Curves, steps and other designer plasterboard options are available in gypsum false ceiling designs.
Cost of Installation:
Gypsum boards are available at Rs. 95 per sq. ft.
The appearance of a false ceiling also depends on the way it is installed.
Ways to install false ceilings:
There are 2 ways to install a false ceiling:
Installed on top of the ceiling, attached to it: If you want the false ceiling panels installed directly on the beams, you must first build a wooden frame of regularly spaced parallel beams. Since the roof beams may be of varying heights, change the height of the frame beams accordingly. The end result should be a frame that has a uniform base level. Once this is done, screw on the ceiling panels to the wooden framework. Take care to ensure that there are no gaps between the panels.
Suspended Ceiling: If you want the area between the actual and false ceilings to be accessible, the false ceiling has to be suspended.
While PoP allows for incomparable customisation, there are other materials that have their own charm and functionality. Let’s take a look at some of them.
Other types of and material used for false ceilings:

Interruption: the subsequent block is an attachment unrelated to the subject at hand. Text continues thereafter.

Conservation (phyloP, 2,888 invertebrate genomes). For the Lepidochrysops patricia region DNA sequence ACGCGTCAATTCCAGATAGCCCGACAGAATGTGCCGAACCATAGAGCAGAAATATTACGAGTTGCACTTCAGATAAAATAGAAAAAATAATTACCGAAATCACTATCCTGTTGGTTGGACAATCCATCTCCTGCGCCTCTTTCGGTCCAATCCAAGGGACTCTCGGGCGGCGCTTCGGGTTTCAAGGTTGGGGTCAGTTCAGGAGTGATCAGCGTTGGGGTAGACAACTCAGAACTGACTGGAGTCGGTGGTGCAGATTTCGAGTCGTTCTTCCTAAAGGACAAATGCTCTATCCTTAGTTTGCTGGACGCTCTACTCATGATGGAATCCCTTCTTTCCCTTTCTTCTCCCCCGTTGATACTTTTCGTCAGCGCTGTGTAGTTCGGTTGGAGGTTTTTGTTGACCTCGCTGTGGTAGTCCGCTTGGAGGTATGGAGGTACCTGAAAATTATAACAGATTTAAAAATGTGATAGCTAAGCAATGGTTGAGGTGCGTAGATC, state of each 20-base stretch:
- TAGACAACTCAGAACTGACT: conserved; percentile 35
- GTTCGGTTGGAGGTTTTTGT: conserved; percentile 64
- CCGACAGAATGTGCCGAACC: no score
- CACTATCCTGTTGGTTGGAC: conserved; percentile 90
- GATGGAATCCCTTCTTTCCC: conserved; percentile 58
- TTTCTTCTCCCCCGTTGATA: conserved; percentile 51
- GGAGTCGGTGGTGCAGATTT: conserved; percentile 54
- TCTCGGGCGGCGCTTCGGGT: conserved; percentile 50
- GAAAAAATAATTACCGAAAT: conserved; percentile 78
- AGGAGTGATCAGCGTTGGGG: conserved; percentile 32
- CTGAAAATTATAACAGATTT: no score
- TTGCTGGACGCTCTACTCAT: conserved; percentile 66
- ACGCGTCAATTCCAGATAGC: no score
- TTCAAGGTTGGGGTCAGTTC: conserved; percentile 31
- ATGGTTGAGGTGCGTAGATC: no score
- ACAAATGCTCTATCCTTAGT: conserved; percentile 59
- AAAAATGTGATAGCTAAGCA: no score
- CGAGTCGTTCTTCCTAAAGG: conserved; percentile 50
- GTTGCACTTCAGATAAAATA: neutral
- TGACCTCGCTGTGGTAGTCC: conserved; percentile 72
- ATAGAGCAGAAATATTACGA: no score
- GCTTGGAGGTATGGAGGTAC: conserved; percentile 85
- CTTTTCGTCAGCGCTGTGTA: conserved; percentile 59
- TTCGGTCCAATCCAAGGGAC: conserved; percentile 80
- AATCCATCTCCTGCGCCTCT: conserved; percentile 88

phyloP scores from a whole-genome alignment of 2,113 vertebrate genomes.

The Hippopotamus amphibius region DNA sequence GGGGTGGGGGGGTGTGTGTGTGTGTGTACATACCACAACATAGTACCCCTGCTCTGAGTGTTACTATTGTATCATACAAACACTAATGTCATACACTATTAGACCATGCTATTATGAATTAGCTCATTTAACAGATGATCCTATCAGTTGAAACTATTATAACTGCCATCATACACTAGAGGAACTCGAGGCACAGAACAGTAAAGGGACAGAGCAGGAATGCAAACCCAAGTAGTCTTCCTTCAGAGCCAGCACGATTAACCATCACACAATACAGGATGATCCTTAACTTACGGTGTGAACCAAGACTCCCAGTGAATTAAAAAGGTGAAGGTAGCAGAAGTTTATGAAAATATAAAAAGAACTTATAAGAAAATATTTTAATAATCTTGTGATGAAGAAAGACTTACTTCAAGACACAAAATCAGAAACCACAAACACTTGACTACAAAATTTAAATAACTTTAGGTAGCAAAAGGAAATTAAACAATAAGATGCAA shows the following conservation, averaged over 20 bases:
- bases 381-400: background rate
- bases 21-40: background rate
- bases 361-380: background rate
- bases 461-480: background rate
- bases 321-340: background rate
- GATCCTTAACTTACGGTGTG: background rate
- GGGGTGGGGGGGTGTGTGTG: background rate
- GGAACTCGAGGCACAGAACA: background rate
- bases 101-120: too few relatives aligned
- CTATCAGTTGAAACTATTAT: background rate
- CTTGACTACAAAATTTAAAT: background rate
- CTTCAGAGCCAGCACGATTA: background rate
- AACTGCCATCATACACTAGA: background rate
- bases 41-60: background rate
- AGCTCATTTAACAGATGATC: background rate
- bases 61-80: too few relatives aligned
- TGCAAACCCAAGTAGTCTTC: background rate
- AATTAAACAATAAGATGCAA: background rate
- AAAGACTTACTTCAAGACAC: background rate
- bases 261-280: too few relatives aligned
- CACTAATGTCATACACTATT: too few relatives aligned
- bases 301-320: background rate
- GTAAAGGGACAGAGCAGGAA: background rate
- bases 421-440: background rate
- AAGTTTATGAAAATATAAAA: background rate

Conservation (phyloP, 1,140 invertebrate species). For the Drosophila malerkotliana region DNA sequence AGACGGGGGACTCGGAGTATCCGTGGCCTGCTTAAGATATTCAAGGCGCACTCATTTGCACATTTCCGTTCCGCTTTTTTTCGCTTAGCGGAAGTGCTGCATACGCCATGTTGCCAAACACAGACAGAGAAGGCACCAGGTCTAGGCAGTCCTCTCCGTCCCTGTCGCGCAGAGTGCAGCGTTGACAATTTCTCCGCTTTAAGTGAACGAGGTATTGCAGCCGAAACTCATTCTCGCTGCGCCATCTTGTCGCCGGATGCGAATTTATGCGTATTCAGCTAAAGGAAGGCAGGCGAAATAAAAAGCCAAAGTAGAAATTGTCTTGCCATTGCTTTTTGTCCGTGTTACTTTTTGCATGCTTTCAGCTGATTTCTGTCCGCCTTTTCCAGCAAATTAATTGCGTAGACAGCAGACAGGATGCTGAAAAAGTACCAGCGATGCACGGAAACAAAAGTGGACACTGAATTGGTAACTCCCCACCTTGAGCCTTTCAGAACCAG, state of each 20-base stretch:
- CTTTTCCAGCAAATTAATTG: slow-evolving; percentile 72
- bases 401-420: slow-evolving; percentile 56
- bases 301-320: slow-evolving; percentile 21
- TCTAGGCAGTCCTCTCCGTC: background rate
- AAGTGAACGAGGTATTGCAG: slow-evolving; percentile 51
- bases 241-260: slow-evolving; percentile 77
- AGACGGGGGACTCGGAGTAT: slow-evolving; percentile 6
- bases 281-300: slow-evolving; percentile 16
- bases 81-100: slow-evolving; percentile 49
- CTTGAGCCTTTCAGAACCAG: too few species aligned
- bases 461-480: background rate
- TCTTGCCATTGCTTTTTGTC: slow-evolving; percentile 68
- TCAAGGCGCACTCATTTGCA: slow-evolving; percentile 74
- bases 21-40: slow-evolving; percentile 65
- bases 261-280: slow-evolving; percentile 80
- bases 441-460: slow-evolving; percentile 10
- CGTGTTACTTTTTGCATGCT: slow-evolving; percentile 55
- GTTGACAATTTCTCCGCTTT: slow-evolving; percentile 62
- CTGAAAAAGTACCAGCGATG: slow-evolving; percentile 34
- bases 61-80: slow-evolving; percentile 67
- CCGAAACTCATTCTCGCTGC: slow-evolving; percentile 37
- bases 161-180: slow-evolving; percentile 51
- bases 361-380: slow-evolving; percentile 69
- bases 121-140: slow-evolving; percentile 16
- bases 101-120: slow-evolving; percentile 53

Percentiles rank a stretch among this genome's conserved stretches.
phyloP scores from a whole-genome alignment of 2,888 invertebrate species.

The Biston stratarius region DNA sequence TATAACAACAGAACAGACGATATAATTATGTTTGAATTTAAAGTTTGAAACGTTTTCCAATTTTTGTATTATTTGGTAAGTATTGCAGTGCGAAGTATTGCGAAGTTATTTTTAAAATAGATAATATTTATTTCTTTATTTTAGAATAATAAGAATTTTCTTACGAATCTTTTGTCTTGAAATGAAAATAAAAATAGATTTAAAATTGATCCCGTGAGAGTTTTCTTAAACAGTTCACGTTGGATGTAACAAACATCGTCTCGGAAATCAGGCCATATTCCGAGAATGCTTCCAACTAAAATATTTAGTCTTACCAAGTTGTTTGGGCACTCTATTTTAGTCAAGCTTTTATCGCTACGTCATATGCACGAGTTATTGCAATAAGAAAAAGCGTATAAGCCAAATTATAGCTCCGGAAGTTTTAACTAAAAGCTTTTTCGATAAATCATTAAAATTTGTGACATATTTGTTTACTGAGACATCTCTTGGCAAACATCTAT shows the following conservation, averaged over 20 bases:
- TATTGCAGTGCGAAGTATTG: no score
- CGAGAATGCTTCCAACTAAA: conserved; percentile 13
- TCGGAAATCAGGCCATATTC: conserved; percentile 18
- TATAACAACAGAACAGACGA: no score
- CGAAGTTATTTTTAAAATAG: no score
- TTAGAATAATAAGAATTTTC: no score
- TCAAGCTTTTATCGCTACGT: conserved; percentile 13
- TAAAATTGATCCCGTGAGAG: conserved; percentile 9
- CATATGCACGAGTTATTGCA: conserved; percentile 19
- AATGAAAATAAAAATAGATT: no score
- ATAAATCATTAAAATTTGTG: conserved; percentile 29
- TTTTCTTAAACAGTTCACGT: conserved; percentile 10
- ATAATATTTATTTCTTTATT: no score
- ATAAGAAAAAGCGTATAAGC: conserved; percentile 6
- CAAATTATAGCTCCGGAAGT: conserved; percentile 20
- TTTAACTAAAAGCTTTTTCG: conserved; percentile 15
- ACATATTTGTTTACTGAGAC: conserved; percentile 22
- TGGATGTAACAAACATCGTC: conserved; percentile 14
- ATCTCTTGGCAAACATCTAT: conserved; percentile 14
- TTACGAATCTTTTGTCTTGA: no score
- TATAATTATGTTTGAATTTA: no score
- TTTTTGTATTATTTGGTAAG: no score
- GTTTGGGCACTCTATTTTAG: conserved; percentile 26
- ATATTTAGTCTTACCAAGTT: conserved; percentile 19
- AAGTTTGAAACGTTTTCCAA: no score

Fiber: Mineral Fiber Ceiling Tiles are made from natural or synthetic minerals, including fibreglass, ceramic fibre and stone wool. They are inexpensive, easy to install, and are available in various shapes and sizes.
Wooden: Wooden false ceilings, with different finishes like veneer, laminate, glass or acrylic, can look rich and attractive. These are 5-6 times more expensive than Gypsum boards, although the cost varies based on the finish used. They are strong and last long.
Lattice-work wooden ceiling panels, wooden beams, textured panels made of wooden planks, are contemporary designs of wooden false ceilings.
Modular (Brand Armstrong): Modular ceilings are used for commercial purposes. They are durable, easy to install and don’t need to be painted on the surface. They need to be suspended from the ceiling using stainless steel wires.
Cost of Installation:
Modular ceilings cost around Rs. 110 per sq. ft. on an average.